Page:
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In Brine Hayley Scott , June 23rd, 2023 07:49

Leeds duo take experimental pop down to the very depths of the ocean, finds Hayley Scott

Jellyskin’s debut album In Brine is an electro-experimental, futurist elegy for all things aquatic. Across nine tracks, it flits between glacial goth pop (‘Marmalade’) and abrasive techno (‘Bringer of Brine’), much like the variable nature of the ocean itself. Coastal imagery pervades, but not quite in the balmy, sunlit way you’d expect. Instead, it’s sullen blue-black and abyssal. Imagine, if you will, Broadcast doing a techno banger about a solitary whale and you’re halfway there.

Is it possible to write about an electronic act with retrofuturist leanings, without summoning the ghosts of Broadcast? Probably not, though it’s obvious that their eclectic influences, however glaringly discernible, feed into the songs instinctually, as opposed to being purely imitative. Like a millennial Chris and Cosey, it’s apparent that Leeds duo Will Ainsley and Zia Larty-Healy possess more than a penchant for Throbbing Gristle’s 20 Jazz Funk Greats, yet nothing about In Brine is on the nose.

The thematic framework of In Brine traverses conventional concepts as much as it embraces them. Most notably, the subject of ‘52 Blue’ is the infamous 52-hertz whale, the world’s loneliest whale that calls at an unusual frequency of 52 hertz, a frequency higher than that of other whale species. Here, Zia Larty-Healy conveys, with ice-cold detachment, isolation, loneliness and the acceptance of this fate. ‘Punnet’, the soporific album closer, takes the oceanic theme and runs with it, instilling it with a heavy dose of surfy exotica. Jellyskin are just as adept in wistful balladry as they are frenzied, electro freak outs: ‘Pulpy Mouth And Skin’ sounds emphatically genteel alongside gutsy opener ‘Lift (Come In)’ (ironically, this is the only track on the LP that bears any resemblance to Broadcast, specifically the Haha Sound era) “on the edge of the pier, cold and violent around here”, laments Lea-Hartly on the former.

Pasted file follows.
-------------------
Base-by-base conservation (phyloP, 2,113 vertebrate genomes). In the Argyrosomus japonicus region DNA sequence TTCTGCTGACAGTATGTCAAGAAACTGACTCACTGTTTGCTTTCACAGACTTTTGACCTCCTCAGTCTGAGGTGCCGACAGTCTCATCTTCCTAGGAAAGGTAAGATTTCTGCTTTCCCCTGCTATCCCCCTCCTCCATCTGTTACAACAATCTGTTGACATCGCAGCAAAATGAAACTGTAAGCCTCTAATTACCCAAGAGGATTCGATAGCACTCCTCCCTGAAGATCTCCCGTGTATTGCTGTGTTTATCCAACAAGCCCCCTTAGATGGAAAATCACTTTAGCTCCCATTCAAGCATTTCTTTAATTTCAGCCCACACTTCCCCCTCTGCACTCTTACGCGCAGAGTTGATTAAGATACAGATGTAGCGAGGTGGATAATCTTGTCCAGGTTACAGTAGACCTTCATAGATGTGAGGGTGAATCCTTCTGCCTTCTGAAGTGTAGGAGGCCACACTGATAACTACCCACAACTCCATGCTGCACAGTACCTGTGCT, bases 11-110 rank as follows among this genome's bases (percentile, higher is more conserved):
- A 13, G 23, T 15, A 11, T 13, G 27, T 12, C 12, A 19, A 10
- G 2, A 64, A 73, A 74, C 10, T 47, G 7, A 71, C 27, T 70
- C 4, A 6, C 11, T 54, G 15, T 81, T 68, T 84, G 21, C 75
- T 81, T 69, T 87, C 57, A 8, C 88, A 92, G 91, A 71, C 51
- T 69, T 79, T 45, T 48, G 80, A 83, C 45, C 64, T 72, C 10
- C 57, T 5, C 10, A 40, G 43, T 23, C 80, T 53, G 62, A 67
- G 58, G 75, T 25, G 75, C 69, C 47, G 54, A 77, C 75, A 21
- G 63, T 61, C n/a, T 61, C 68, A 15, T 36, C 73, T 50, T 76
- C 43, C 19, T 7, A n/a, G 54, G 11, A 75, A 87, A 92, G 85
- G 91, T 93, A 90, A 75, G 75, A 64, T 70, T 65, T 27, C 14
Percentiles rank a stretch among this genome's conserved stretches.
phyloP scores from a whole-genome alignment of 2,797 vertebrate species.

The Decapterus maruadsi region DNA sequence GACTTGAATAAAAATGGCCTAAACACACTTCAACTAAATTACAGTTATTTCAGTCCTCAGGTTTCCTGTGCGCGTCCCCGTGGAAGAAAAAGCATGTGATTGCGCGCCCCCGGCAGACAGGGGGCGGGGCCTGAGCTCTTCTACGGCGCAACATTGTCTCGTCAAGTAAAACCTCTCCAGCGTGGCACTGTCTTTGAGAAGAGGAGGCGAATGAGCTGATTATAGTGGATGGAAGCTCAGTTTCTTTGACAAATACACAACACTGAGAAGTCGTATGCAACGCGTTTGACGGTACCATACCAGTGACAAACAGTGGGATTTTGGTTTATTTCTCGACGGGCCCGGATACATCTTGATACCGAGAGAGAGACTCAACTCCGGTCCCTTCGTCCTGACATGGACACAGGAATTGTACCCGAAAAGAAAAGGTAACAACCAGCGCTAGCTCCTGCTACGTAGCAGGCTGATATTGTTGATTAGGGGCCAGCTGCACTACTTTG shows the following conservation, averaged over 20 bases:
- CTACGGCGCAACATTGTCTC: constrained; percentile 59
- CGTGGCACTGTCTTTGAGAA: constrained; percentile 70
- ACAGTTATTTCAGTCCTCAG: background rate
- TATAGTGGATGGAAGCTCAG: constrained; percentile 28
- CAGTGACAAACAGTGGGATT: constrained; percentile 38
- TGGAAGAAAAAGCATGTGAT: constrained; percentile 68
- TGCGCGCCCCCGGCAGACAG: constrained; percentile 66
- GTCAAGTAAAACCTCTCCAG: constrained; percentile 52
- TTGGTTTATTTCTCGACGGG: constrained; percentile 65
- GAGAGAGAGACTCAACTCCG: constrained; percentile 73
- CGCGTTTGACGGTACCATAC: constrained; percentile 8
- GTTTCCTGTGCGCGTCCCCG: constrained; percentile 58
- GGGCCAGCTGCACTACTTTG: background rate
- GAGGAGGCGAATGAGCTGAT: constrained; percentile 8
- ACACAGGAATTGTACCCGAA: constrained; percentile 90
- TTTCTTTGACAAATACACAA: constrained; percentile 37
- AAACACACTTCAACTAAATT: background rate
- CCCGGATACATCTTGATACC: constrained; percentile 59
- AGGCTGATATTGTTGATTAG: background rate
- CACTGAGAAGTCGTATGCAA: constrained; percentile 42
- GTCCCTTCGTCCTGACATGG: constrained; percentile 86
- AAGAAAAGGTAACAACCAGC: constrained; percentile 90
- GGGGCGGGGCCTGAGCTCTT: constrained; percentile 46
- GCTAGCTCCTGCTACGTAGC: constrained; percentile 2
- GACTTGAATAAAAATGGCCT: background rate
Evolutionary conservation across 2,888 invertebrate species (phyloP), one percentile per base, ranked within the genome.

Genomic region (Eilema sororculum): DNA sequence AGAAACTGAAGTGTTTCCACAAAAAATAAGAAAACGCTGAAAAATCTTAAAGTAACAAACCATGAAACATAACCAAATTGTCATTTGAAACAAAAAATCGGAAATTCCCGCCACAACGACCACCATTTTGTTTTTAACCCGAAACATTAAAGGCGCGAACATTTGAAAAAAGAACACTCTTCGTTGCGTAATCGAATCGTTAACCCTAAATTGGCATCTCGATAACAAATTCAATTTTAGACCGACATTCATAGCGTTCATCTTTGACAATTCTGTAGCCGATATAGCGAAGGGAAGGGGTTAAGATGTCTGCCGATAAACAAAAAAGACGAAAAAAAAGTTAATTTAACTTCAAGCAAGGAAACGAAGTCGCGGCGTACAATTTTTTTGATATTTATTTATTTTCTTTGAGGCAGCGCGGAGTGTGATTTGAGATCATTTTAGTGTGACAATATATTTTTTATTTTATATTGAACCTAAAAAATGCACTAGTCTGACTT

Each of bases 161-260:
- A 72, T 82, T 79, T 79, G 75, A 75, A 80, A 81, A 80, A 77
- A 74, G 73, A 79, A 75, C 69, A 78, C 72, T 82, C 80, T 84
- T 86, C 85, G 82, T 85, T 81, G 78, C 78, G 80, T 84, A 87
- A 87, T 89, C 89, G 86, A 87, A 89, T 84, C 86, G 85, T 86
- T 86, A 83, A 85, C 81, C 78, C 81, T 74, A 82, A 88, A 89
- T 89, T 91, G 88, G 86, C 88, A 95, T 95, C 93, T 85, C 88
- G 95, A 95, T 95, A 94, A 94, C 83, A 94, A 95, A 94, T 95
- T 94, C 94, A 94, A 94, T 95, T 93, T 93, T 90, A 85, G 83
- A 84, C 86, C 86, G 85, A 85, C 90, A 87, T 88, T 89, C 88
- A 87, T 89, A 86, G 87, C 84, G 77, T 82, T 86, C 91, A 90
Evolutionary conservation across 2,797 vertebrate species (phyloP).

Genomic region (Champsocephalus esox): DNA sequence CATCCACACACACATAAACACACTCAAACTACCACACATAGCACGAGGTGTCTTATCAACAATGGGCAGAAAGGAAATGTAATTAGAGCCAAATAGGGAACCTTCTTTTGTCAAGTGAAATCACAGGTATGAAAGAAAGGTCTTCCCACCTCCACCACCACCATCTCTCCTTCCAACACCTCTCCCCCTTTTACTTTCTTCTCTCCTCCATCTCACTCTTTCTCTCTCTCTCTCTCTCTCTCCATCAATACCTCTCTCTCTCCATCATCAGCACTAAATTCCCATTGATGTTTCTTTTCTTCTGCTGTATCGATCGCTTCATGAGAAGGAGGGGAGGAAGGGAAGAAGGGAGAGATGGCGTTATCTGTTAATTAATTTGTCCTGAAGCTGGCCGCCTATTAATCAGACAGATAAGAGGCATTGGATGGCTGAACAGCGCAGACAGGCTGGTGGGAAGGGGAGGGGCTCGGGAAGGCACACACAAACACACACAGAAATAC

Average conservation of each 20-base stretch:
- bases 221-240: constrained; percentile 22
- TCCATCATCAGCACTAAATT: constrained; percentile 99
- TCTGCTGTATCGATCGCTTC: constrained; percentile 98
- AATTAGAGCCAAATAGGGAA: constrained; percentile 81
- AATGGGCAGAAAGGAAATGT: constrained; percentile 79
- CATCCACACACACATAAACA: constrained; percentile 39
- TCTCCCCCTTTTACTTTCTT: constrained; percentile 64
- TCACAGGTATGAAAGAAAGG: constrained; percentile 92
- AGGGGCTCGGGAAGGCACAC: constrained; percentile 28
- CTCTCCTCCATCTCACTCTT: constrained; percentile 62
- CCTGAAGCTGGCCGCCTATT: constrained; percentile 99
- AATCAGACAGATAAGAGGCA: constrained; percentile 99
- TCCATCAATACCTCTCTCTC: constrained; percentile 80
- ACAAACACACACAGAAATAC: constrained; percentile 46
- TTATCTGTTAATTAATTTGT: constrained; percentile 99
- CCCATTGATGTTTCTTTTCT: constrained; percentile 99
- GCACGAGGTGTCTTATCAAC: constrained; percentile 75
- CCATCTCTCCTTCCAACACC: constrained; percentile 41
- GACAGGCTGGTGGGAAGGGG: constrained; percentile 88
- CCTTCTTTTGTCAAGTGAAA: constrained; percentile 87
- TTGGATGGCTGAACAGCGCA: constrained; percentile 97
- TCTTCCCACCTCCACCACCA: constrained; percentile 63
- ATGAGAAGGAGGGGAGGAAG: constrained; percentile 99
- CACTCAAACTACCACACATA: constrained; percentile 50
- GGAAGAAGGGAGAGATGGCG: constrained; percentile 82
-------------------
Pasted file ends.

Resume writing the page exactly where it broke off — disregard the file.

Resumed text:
Jellyskin’s melodic impulse dazzles throughout, but there are fleeting, forgivable, moments of indifference. ‘I Was The First Tetrapod’ would be a chart hit in a parallel universe, but ‘Chicken, Milk and Oranges’ treads a dangerous path towards mediocrity, though luckily not quite getting there.

Still, with its dense, layered production and multiple, nuanced elements such as field recordings, idiosyncratic drum sounds and off-kilter guitar flourishes, In Brine’s hybrid of trashy techno and synth-ridden krautrock is poppy yet unusual; danceable yet at times plaintive, and relentless in its pursuit of perfecting the art of the experimental pop song. An inspired debut, the nautical mysticism of In Brine elicits an exhilarating playfulness that’s at odds with the repetitive uniformity of much modern post-punk. By coalescing pop and experimental formulas through a decidedly contemporary lens, In Brine inhabits a strange, but brilliant, world of its own.